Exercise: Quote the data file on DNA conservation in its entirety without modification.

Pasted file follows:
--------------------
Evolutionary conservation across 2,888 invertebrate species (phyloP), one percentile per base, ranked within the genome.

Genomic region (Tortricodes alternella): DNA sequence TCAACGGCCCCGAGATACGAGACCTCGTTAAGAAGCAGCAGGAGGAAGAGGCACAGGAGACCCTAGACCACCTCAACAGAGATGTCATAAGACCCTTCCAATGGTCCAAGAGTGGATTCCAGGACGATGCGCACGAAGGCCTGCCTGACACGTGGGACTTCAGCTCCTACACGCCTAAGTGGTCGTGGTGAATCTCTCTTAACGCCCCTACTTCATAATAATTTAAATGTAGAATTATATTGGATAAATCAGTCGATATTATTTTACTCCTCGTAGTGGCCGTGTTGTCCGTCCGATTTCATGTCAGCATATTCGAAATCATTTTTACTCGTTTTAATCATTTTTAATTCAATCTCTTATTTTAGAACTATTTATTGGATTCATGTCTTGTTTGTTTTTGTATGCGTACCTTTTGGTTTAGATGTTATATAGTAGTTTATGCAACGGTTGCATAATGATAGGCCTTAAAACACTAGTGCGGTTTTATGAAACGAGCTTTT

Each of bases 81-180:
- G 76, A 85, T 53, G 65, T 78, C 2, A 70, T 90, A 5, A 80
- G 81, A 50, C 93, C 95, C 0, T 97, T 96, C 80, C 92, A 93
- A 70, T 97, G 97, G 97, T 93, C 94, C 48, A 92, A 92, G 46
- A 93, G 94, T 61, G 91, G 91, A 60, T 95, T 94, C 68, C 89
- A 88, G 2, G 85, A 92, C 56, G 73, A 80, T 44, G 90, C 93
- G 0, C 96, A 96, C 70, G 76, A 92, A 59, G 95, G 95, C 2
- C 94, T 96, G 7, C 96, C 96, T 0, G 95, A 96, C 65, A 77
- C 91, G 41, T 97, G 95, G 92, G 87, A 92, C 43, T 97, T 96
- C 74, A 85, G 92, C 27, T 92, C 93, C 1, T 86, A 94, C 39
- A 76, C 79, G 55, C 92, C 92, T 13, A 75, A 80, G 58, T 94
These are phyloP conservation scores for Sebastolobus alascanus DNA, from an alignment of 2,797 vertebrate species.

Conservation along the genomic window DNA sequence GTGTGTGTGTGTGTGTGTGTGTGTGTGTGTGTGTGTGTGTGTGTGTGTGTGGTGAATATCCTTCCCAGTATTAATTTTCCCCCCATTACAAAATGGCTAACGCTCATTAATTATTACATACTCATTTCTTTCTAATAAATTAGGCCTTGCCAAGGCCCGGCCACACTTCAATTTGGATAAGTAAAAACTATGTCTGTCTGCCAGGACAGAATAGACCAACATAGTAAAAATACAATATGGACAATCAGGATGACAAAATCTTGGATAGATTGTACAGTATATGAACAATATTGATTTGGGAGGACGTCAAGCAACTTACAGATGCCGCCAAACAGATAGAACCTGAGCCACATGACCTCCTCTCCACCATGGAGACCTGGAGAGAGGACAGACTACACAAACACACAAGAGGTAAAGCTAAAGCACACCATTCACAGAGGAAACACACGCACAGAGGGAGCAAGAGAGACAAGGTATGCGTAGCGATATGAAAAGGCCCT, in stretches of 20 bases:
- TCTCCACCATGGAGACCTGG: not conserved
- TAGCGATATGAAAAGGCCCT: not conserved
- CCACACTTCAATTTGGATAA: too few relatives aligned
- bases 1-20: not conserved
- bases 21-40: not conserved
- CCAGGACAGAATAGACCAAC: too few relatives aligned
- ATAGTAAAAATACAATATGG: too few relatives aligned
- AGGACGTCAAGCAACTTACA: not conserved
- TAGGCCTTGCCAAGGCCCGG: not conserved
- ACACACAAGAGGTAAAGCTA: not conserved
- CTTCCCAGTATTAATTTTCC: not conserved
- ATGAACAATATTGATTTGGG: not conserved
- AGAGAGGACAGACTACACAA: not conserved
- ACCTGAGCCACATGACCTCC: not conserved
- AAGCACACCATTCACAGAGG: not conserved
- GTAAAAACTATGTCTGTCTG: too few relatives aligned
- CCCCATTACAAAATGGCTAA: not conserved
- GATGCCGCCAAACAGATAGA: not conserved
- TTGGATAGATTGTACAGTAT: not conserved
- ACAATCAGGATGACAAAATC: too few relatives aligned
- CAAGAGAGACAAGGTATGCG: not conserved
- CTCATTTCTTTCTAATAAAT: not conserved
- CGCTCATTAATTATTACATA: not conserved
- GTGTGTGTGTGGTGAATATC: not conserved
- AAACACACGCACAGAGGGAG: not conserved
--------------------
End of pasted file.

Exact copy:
Evolutionary conservation across 2,888 invertebrate species (phyloP), one percentile per base, ranked within the genome.

Genomic region (Tortricodes alternella): DNA sequence TCAACGGCCCCGAGATACGAGACCTCGTTAAGAAGCAGCAGGAGGAAGAGGCACAGGAGACCCTAGACCACCTCAACAGAGATGTCATAAGACCCTTCCAATGGTCCAAGAGTGGATTCCAGGACGATGCGCACGAAGGCCTGCCTGACACGTGGGACTTCAGCTCCTACACGCCTAAGTGGTCGTGGTGAATCTCTCTTAACGCCCCTACTTCATAATAATTTAAATGTAGAATTATATTGGATAAATCAGTCGATATTATTTTACTCCTCGTAGTGGCCGTGTTGTCCGTCCGATTTCATGTCAGCATATTCGAAATCATTTTTACTCGTTTTAATCATTTTTAATTCAATCTCTTATTTTAGAACTATTTATTGGATTCATGTCTTGTTTGTTTTTGTATGCGTACCTTTTGGTTTAGATGTTATATAGTAGTTTATGCAACGGTTGCATAATGATAGGCCTTAAAACACTAGTGCGGTTTTATGAAACGAGCTTTT

Each of bases 81-180:
- G 76, A 85, T 53, G 65, T 78, C 2, A 70, T 90, A 5, A 80
- G 81, A 50, C 93, C 95, C 0, T 97, T 96, C 80, C 92, A 93
- A 70, T 97, G 97, G 97, T 93, C 94, C 48, A 92, A 92, G 46
- A 93, G 94, T 61, G 91, G 91, A 60, T 95, T 94, C 68, C 89
- A 88, G 2, G 85, A 92, C 56, G 73, A 80, T 44, G 90, C 93
- G 0, C 96, A 96, C 70, G 76, A 92, A 59, G 95, G 95, C 2
- C 94, T 96, G 7, C 96, C 96, T 0, G 95, A 96, C 65, A 77
- C 91, G 41, T 97, G 95, G 92, G 87, A 92, C 43, T 97, T 96
- C 74, A 85, G 92, C 27, T 92, C 93, C 1, T 86, A 94, C 39
- A 76, C 79, G 55, C 92, C 92, T 13, A 75, A 80, G 58, T 94
These are phyloP conservation scores for Sebastolobus alascanus DNA, from an alignment of 2,797 vertebrate species.

Conservation along the genomic window DNA sequence GTGTGTGTGTGTGTGTGTGTGTGTGTGTGTGTGTGTGTGTGTGTGTGTGTGGTGAATATCCTTCCCAGTATTAATTTTCCCCCCATTACAAAATGGCTAACGCTCATTAATTATTACATACTCATTTCTTTCTAATAAATTAGGCCTTGCCAAGGCCCGGCCACACTTCAATTTGGATAAGTAAAAACTATGTCTGTCTGCCAGGACAGAATAGACCAACATAGTAAAAATACAATATGGACAATCAGGATGACAAAATCTTGGATAGATTGTACAGTATATGAACAATATTGATTTGGGAGGACGTCAAGCAACTTACAGATGCCGCCAAACAGATAGAACCTGAGCCACATGACCTCCTCTCCACCATGGAGACCTGGAGAGAGGACAGACTACACAAACACACAAGAGGTAAAGCTAAAGCACACCATTCACAGAGGAAACACACGCACAGAGGGAGCAAGAGAGACAAGGTATGCGTAGCGATATGAAAAGGCCCT, in stretches of 20 bases:
- TCTCCACCATGGAGACCTGG: not conserved
- TAGCGATATGAAAAGGCCCT: not conserved
- CCACACTTCAATTTGGATAA: too few relatives aligned
- bases 1-20: not conserved
- bases 21-40: not conserved
- CCAGGACAGAATAGACCAAC: too few relatives aligned
- ATAGTAAAAATACAATATGG: too few relatives aligned
- AGGACGTCAAGCAACTTACA: not conserved
- TAGGCCTTGCCAAGGCCCGG: not conserved
- ACACACAAGAGGTAAAGCTA: not conserved
- CTTCCCAGTATTAATTTTCC: not conserved
- ATGAACAATATTGATTTGGG: not conserved
- AGAGAGGACAGACTACACAA: not conserved
- ACCTGAGCCACATGACCTCC: not conserved
- AAGCACACCATTCACAGAGG: not conserved
- GTAAAAACTATGTCTGTCTG: too few relatives aligned
- CCCCATTACAAAATGGCTAA: not conserved
- GATGCCGCCAAACAGATAGA: not conserved
- TTGGATAGATTGTACAGTAT: not conserved
- ACAATCAGGATGACAAAATC: too few relatives aligned
- CAAGAGAGACAAGGTATGCG: not conserved
- CTCATTTCTTTCTAATAAAT: not conserved
- CGCTCATTAATTATTACATA: not conserved
- GTGTGTGTGTGGTGAATATC: not conserved
- AAACACACGCACAGAGGGAG: not conserved